MOLD


I believe I have mold in my house and it's spreading. The reason I believe I have mold issue it's because I've noticing some brown spots on carpet randomly through out the house. There is some major area with brown spots on carpet just outside one bathroom. The very same bathroom has some brown spots on walls and tiles. I also see some heavy mold area on cabinet wood floor under the sink in the same bathroom.
I bought the of-the-shelf mold kit and test was positive for mold. I've sent the sample to the lab for more detail analysis. Now I am not sure what to do. I have mold coverage from my insurance company but they will pay for it if it's caused by a water leakage. My dilemma is..
1) How can I determine if I have a leak in draining? I checked the water meter and it doesn't seem like water coming in the house is leaking but I don't know about the drain leak and how to determine that 2) I called the mold inspector and he said that he would charge $500 for test and then charge @ $125 for mold mitigation plan. Is it worth spending this money? 3) All I care about it to get rid of mold and the source of the mold. Do you think I need to replace the carpet? I am planning to do that in future anyway. But I just don't want to replace it, I want to make sure it's not underneath the carpet and it is easy to find that out? Same thing with the tile and sheet rock...do I need to replace them or just clean it with some bleach or chemicals??
Please let me know if you have any suggestions.
Thanks in advance,
Steve
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snipped-for-privacy@gmail.com wrote:

If you do file a claim against your insurance company, you can depend on: 1. Rates rising next year, or 2. Insurance company declines to renew, or 3. Both.
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snipped-for-privacy@gmail.com wrote:

the first thing I would do would be to get a humidity gauge and check it . Perhaps run a dehumidifier for a while if its very high . Mold will grow in wet areas.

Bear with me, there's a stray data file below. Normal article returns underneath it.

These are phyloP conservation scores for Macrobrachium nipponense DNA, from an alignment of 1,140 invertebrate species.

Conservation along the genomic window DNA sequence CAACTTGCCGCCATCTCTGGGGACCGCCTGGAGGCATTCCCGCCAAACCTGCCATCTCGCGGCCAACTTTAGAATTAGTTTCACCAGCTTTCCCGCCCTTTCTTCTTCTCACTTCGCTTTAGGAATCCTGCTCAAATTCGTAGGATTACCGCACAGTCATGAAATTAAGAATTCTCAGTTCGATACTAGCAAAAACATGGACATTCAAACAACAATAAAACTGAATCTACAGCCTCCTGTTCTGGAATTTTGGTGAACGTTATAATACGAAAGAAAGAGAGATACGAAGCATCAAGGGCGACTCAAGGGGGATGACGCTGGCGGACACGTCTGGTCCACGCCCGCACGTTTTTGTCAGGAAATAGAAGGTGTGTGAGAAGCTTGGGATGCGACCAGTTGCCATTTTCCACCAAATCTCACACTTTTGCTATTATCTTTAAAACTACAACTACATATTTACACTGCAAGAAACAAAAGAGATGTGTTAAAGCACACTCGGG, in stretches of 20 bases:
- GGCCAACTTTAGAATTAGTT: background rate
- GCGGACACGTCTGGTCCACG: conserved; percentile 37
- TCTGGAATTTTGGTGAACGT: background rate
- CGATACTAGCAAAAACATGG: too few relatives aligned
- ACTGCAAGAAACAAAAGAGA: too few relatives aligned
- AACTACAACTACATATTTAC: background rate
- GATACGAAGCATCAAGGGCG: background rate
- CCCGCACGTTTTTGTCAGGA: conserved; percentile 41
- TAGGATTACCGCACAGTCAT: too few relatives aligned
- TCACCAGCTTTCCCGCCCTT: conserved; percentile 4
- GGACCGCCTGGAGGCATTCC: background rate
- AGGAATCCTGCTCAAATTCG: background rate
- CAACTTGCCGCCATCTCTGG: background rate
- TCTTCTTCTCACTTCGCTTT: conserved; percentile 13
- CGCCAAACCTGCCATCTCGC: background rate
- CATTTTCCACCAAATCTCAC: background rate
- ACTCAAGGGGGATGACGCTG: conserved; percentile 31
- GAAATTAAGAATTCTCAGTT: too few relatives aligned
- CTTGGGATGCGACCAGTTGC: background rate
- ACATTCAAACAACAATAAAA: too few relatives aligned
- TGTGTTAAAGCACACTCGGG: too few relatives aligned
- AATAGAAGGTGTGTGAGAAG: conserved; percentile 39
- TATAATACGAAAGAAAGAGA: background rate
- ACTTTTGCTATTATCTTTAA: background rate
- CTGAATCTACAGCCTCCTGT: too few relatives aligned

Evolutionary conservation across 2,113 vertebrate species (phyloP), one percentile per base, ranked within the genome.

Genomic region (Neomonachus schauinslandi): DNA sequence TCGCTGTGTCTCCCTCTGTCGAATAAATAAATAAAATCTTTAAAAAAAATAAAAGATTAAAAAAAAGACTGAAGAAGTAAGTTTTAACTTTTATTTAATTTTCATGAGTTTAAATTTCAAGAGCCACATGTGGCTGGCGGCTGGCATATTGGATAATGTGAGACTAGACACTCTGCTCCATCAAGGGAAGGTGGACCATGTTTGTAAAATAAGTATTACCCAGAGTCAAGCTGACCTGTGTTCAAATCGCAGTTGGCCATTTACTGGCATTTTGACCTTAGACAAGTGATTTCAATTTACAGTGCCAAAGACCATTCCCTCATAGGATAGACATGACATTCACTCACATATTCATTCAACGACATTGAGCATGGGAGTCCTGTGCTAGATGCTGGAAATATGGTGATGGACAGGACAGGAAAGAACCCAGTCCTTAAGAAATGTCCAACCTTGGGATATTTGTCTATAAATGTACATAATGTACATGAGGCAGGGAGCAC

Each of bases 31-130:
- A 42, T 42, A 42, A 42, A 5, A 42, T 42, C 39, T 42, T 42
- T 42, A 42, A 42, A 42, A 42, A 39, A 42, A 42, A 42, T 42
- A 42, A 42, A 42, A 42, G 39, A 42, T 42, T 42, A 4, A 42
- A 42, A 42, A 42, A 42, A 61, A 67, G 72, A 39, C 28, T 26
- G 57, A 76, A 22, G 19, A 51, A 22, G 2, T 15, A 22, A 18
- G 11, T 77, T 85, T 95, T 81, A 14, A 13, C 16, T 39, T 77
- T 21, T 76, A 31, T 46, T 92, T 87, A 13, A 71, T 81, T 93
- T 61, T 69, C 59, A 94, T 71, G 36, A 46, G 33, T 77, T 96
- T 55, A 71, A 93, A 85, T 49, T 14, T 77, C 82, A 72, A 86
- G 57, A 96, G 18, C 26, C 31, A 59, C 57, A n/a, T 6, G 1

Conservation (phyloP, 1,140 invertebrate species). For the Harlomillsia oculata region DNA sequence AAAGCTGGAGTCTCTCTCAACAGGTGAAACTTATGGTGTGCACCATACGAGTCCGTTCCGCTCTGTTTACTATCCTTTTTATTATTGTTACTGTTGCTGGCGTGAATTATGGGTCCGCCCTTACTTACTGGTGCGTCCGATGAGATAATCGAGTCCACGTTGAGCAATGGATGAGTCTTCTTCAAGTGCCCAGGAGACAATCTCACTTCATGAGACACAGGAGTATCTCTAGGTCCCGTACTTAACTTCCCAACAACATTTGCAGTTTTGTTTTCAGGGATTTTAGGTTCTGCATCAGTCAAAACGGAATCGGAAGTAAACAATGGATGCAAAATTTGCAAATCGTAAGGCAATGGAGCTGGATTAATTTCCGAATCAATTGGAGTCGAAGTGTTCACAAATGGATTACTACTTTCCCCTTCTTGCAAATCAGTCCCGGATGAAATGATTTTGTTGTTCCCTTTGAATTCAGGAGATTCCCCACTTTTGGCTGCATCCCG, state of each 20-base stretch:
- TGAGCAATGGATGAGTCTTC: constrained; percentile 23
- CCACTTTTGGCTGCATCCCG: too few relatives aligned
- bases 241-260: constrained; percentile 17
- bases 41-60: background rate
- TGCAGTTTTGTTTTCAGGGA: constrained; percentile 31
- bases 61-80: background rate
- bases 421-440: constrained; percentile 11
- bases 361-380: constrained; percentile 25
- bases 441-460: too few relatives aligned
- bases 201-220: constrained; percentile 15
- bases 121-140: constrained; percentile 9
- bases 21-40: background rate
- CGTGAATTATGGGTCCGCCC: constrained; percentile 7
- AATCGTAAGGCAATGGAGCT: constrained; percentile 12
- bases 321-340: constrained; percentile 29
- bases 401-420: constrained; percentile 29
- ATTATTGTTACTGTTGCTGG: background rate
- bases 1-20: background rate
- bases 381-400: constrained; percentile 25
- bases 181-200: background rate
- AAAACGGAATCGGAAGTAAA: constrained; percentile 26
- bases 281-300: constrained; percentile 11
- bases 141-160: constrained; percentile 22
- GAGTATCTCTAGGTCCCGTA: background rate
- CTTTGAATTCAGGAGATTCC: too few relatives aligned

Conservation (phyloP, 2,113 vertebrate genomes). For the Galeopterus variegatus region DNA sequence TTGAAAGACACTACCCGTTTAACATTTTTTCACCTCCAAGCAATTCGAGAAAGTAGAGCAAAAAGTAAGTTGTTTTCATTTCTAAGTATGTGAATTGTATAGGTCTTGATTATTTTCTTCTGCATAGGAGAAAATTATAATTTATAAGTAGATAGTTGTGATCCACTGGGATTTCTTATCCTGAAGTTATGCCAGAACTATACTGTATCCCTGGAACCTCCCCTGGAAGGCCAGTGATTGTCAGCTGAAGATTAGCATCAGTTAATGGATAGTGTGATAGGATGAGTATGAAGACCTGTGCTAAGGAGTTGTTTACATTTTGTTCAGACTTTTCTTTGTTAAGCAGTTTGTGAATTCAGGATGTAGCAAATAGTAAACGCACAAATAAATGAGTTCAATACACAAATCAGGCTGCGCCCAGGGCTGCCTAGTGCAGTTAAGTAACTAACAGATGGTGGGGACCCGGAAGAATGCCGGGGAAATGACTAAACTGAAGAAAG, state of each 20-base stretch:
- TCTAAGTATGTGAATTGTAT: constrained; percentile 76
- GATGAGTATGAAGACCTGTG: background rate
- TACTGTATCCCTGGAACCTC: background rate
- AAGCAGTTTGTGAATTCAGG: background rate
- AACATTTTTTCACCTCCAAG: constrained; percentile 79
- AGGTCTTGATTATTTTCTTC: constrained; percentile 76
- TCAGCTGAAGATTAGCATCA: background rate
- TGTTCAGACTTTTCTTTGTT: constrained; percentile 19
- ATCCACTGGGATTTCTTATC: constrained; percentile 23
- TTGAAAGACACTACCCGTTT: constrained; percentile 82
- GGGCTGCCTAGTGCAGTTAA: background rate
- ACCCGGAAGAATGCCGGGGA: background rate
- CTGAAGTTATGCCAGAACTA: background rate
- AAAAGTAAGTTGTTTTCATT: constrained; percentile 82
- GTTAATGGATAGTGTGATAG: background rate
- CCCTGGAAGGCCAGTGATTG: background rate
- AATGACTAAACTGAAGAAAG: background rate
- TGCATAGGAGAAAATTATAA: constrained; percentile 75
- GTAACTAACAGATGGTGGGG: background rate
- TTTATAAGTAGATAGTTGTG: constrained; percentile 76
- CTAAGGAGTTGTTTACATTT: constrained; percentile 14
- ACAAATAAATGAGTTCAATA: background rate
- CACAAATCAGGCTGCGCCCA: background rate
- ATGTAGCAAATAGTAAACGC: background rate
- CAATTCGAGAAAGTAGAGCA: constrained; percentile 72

Use a cleanser that will inhibit mold for cleaning up walls in the bathroom . A dilute bleach will work if nothing better is available. Spray the mold , wait for it to die and clean up whats left.
Rent a rug doctor and give the entire carpet a cleaning.
If you have mold in the wall cavities its a very expensive business to get rid of it .
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snipped-for-privacy@gmail.com wrote:

I agree with hey bub....dont get your insurance company involved and be way of mold inspectors and mold remediation companies...many are high priced scam artists....not all...but many.
find the source of the mold..... mold is always around us.... it is usually moisture that sets it to growing.... you more than likely have a moisture problem....
got a humidifier ??? turn it off...... really tight house....get some form of ventilation.....
do as bub says...get you a cheap humidity meter and check the humdity in your home....I think anything over 40 percent is a problem...but you better do some googling on ideal humidity or problem humidity.... just do some research....
ok...clean up the mold with bleach....hope it dont ruin your carpet... FIND THE SOURCE OF THE MOISTURE..... leaking plumbing....whole house humdifier gone bad....
plenty of info on the net...use google and read up on mold......
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snipped-for-privacy@gmail.com wrote: